Ruth Thomas: [hearing chanting] What’s that?
Dr. Moreau: The natives, they have a curious ceremony. Mr. Parker has witnessed it.
Ruth Thomas: Tell us about it, Edward.
Edward Parker: Oh, it’s… it’s nothing.
Dr. Moreau: They are restless tonight.
Island of Lost Souls, 1933
A restless native is a peculiar character, a trope left behind from the days of 19th century colonialism, he is typically accompanied by tribal drumming, shamanistic chanting, and highly suspect, irrational behaviours. A year after the referendum, it is perhaps clearer than ever that this colonial subject isn’t just restricted to ‘deepest, darkest Africa’, he might also don a kilt and drink Tennent’s.
The two protagonists of Michael Hoffman’s 1985 comedy, like their African predecessors written in the imagination of khaki-clad missionaries, wear scary masks and terrorise invading tourists. Modern highwaymen, they capture the (American) enemy, and in doing so capture local favour – as an angry young Scot, it’s hard not to savour the blundering oppressor’s comeuppance. Restless Natives mines the rage of any local who has tried to navigate the Royal Mile during Fringe season.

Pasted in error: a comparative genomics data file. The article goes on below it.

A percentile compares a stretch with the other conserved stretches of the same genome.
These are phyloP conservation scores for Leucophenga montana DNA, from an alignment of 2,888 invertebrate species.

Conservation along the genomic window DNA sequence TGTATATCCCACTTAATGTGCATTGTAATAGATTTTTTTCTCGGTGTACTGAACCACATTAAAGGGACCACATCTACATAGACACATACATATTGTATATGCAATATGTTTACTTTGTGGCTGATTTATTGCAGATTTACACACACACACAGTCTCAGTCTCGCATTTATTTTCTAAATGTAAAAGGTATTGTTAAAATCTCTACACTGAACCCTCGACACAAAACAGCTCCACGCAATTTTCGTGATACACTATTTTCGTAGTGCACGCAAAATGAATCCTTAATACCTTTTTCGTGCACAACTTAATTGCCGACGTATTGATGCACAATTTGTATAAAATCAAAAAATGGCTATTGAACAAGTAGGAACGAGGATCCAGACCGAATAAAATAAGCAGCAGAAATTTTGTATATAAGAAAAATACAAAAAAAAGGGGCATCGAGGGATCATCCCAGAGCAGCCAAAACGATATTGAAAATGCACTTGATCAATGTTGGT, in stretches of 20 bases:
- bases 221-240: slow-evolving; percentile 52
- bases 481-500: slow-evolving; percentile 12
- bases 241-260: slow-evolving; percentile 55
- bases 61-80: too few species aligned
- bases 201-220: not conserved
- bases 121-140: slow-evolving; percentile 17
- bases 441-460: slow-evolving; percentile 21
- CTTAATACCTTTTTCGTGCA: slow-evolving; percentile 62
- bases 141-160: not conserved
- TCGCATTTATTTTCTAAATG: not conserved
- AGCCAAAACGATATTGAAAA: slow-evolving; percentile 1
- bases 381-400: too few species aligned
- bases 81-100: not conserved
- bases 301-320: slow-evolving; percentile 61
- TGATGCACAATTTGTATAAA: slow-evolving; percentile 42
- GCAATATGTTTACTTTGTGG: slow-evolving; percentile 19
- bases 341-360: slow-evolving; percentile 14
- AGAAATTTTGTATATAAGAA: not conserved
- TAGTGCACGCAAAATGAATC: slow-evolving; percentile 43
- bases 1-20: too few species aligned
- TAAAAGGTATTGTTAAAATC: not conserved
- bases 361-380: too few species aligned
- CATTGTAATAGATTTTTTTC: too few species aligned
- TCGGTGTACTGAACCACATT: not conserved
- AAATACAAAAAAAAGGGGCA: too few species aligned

Ronnie and Will live in Scotland: The Socialist Utopia, where their conscience pangs more for wasting the taxpayer’s hard earned keep than for the robbery of innocent tourists: its Rob Roy meets Robin Hood set against the backdrop of high Thatcherism and the rolling Munros of the Highlands.
Released in the same year as The Breakfast Club and The Goonies, Restless Natives is a sharp comedy that finds itself commenting on the discontent of the Scottish youth in sharp relief against the starry-eyed American cinema of the time. Somewhere in between Gregory’s Girl and In Bruges, Hoffman’s film is a touching black comedy that celebrates Scottish adolescence, warts and all.
There’s beautiful scenery, young love, armed robbery, bad haircuts, and a decapitated Maggie Thatcher; what more could you want?
Watch the trailer here :